Gerardo GUZMAN, Petitioner, v. STATE of Florida, Respondent.
This case is before the Court for review of the decision of the Fourth District Court of Appeal in Guzman v. State, 110 So.3d 480, 481 (Fla. 4th DCA 2013). In its decision, the Fourth District certified two questions of great public importance:
1. DOES GRAHAM V. FLORIDA, 560 U.S. 48, 130 S.Ct. 2011, 176 L.Ed.2d 825 (2010), APPLY TO LENGTHY TERM–OF–YEARS SENTENCES THAT AMOUNT TO DE FACTO LIFE SENTENCES?
2. IF SO, AT WHAT POINT DOES A TERM–OF–YEARS SENTENCE BECOME A DE FACTO LIFE SENTENCE?
Guzman, 110 So.3d at 483. We have jurisdiction. See art. V, § 3(b)(4), Fla. Const.
We have previously answered the first certified question in the affirmative. See Henry v. State, 40 Fla. L. Weekly S147 (Fla. March 19, 2015); Gridine v. State, 40 Fla. L. Weekly S149 (Fla. March 19, 2015).
We decline to address the second certified question. Therefore, we discharge jurisdiction in this case.
It is so ordered.
I agree that discharging jurisdiction is appropriate in this case. I write to explain why.
When he was fourteen years of age, Petitioner Gerardo Guzman committed several criminal offenses, including robbery and battery, and was charged as an adult. One of the offenses for which Guzman pled guilty—burglary of a conveyance with an assault or battery—carried a possible sentence of life imprisonment. Offering him a chance at rehabilitation, the trial court chose to, instead, sentence Guzman to a series of juvenile sanctions to be followed by a period of adult probation. Unfortunately, Guzman subsequently violated probation shortly after he turned eighteen, by committing a separate criminal offense of kidnapping, prompting the trial court to revoke and terminate his probation and sentence Guzman to sixty years in prison.1
In many respects, Guzman's case sadly parallels that of Terrance Graham, another Florida defendant who likewise committed non-homicide offenses while a juvenile, was offered a chance at rehabilitation through probation, but subsequently violated that probation and received a sentence guaranteeing he would “die in prison without any meaningful opportunity to obtain release.” Graham v. Florida, 560 U.S. 48, 79 (2010). But in one critical—and, indeed, dispositive—way, the two cases are nothing alike.
At the time he violated his probation, Graham was still a juvenile. See Graham, 560 U.S. at 55 (“The night that Graham allegedly committed the robbery [that amounted to a violation of probation], he was 34 days short of his 18th birthday.”). Guzman, on the other hand, was not; he had already turned eighteen by the time he violated his probation for the juvenile offense by committing a kidnapping. See Guzman v. State, 68 So.3d 295, 296 (Fla. 4th DCA 2011) (“Shortly after the defendant turned eighteen, he was charged with the kidnapping and false imprisonment of his cousin with the intent to terrorize him.”).
If not for this key factual distinction, the United States Supreme Court's decision in Graham's case, and this Court's subsequent interpretations of it, would clearly apply here. In other words, because this Court has held in light of Graham that any sentence for a juvenile non-homicide offender that does not provide a “meaningful opportunity to obtain release based on demonstrated maturity and rehabilitation” is unconstitutional, Guzman's sixty-year sentence would be unconstitutional and he, like Graham, would be entitled to resentencing. See Henry v. State, 175 So.3d 675, 679 (Fla.2015) (quoting Graham, 560 U.S. at 75).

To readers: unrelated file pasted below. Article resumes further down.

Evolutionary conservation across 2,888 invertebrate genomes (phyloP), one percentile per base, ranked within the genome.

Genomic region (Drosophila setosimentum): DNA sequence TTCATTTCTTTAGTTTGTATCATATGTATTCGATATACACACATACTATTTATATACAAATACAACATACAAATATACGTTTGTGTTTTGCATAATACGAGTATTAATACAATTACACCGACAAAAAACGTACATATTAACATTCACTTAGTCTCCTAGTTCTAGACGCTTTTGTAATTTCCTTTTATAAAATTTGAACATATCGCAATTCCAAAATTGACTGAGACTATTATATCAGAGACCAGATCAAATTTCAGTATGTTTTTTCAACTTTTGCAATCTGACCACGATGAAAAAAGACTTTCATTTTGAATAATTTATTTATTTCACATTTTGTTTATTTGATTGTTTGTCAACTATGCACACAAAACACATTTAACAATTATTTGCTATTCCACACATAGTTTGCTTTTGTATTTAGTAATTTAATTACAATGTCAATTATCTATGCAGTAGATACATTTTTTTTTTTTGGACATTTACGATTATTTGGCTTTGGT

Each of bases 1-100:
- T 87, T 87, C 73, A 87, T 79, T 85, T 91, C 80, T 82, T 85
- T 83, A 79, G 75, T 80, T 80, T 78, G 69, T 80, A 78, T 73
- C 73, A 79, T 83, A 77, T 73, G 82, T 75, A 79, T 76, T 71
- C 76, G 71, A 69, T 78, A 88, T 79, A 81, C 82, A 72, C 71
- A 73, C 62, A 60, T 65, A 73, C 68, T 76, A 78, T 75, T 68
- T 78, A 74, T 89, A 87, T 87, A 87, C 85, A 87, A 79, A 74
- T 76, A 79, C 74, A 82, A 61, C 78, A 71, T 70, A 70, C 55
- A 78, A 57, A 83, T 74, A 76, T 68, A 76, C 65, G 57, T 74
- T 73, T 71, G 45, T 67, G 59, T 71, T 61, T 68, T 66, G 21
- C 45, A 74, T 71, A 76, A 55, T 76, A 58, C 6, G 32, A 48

Indeed, the legal question this Court already answered in Henry—regarding the applicability of Graham to lengthy term-of-years sentences such as Guzman's—was the dispositive question certified by the Fourth District Court of Appeal in this case. See Guzman v. State, 110 So.3d 480, 483 (Fla. 4th DCA 2013). That underlying decision—holding that Graham applies only to sentences denominated as life imprisonment—has clearly been abrogated by Henry.
It is only because Guzman's case is removed from the purview of Graham, because the violation of probation was committed after he had become an adult, that Guzman is not entitled to be resentenced. The reasoning of Graham is, as this Court has noted, based on “the distinction between juveniles and adults.” Henry, 175 So.3d at 678. Drawing that distinction may seem arbitrary in a case such as this one, where the difference in age between Graham and Guzman at the time of their respective violations of probation was less than a year, but the line must be drawn somewhere. Society has consistently drawn it at age eighteen. See Roper v. Simmons, 543 U.S. 551, 574 (2005) (noting that the “qualities that distinguish juveniles from adults do not disappear when an individual turns 18,” but that “a line must be drawn” and the “age of 18 is the point where society draws the line for many purposes between childhood and adulthood”).
Because Guzman is not entitled to relief, and because this Court has already answered the Fourth District's dispositive certified question, discharging jurisdiction is appropriate. But I write to emphasize that this Court's decision to discharge jurisdiction does not indicate that a sixty-year sentence for a juvenile non-homicide offender is constitutional under Graham.
With this understanding, I concur in the Court's opinion discharging jurisdiction.
1. Guzman separately received a life sentence as an adult for the substantive offense of kidnapping. That sentence is not in dispute.
LABARGA, C.J., and LEWIS, QUINCE, CANADY, and POLSTON, JJ., concur. PARIENTE, J., concurs with an opinion.